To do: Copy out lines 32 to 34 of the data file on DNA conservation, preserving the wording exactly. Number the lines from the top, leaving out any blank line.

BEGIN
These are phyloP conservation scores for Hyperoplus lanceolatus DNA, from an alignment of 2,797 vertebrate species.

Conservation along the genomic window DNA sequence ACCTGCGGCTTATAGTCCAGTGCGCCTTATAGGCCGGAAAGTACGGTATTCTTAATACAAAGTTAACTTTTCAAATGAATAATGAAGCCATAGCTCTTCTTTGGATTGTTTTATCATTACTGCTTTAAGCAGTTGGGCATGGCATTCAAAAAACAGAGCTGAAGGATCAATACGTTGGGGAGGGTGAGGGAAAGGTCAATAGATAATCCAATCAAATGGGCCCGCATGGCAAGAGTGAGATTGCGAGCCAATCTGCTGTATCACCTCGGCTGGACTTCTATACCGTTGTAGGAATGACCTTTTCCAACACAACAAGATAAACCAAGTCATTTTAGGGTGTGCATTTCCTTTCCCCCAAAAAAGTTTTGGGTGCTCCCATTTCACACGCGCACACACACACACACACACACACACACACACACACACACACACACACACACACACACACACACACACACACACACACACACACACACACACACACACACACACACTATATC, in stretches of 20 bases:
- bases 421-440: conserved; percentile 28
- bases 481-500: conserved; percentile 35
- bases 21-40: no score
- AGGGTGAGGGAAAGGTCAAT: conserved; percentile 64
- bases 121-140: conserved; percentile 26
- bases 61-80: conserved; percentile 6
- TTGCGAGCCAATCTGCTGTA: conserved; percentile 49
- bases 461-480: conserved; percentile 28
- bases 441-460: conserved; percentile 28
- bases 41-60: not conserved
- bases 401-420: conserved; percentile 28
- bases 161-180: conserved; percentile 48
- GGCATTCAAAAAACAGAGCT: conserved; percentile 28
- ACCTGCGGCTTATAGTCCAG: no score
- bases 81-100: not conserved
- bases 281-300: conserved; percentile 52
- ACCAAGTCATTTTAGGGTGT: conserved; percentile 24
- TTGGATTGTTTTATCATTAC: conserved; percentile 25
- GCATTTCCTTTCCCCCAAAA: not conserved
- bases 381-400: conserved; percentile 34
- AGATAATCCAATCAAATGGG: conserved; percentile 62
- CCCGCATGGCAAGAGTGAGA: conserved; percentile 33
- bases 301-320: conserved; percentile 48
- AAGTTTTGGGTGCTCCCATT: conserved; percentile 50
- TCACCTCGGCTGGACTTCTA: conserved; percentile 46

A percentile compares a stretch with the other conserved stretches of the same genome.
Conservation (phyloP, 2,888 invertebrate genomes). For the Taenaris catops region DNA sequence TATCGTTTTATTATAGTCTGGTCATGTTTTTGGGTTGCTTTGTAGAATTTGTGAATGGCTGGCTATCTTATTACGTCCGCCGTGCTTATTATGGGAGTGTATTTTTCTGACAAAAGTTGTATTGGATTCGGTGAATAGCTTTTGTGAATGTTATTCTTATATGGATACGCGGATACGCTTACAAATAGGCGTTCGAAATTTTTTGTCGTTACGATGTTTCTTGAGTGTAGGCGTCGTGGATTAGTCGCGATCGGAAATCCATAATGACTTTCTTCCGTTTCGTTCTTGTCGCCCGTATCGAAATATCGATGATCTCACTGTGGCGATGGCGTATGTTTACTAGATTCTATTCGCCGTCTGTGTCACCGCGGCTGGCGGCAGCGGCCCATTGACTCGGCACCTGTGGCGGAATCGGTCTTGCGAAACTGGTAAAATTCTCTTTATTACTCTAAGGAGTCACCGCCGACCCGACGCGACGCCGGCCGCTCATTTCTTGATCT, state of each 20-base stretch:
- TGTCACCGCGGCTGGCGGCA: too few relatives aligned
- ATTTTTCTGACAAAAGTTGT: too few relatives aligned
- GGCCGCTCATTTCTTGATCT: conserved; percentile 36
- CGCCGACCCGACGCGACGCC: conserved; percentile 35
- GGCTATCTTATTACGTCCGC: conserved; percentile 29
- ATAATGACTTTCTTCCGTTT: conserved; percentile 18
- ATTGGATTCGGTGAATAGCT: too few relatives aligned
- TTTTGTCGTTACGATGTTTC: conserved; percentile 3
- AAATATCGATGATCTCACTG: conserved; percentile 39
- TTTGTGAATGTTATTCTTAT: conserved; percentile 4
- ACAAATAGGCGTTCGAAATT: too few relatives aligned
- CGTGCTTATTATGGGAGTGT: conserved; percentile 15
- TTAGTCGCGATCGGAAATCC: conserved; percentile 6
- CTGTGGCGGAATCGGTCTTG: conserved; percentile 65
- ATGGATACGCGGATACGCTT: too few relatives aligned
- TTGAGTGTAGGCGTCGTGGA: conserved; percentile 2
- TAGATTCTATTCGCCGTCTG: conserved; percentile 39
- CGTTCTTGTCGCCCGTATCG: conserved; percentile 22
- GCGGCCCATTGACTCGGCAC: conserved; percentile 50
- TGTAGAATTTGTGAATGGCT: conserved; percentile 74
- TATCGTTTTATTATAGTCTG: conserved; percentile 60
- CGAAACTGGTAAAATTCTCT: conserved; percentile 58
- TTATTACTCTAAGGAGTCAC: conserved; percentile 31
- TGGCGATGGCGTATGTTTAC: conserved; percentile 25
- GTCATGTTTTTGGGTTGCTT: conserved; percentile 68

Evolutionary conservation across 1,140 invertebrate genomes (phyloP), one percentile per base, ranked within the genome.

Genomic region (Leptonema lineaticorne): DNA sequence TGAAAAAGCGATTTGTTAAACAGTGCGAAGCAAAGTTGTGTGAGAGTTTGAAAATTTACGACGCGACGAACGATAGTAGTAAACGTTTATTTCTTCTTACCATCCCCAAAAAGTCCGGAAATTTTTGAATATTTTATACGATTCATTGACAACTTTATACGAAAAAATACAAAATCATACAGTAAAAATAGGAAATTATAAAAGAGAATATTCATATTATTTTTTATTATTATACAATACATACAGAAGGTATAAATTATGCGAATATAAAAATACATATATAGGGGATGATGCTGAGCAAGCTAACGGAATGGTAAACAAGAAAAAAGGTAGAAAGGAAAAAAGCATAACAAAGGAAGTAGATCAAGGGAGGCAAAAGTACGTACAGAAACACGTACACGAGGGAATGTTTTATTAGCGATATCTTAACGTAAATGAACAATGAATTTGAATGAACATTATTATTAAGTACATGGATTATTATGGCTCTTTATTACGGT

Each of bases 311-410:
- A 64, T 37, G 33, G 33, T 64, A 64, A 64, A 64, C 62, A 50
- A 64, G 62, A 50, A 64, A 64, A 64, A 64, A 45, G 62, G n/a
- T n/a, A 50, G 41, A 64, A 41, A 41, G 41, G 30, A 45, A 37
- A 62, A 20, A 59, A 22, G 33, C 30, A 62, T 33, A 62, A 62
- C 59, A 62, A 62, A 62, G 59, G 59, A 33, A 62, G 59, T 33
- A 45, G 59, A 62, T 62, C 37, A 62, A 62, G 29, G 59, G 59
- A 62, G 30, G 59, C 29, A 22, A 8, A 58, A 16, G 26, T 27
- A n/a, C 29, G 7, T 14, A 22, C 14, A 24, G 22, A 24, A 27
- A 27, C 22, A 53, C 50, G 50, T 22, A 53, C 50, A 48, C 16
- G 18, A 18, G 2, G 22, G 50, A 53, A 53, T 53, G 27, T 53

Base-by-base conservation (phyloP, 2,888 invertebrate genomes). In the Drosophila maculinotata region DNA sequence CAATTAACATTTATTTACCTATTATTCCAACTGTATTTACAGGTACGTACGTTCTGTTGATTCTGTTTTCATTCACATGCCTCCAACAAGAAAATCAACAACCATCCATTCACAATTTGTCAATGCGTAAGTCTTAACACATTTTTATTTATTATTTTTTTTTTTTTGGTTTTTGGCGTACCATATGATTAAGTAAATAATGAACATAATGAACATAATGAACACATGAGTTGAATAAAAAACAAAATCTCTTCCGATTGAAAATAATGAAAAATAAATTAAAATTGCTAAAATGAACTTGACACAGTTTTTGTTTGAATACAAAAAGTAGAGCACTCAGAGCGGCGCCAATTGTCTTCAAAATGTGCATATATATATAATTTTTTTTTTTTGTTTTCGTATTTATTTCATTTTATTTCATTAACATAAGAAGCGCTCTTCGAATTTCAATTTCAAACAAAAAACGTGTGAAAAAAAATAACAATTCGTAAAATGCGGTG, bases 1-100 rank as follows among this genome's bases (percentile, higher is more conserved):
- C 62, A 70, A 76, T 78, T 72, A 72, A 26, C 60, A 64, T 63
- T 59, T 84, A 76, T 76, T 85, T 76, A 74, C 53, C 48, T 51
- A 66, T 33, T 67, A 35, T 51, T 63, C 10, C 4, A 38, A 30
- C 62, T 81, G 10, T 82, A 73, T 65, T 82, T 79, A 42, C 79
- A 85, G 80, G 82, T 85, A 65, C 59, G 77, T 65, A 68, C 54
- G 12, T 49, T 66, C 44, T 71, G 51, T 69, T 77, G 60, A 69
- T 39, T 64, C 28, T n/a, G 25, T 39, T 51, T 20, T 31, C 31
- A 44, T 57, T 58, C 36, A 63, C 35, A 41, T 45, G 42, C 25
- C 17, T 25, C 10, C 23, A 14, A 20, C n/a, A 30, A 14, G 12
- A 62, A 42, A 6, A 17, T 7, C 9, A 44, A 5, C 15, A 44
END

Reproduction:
- GGCCGCTCATTTCTTGATCT: conserved; percentile 36
- CGCCGACCCGACGCGACGCC: conserved; percentile 35
- GGCTATCTTATTACGTCCGC: conserved; percentile 29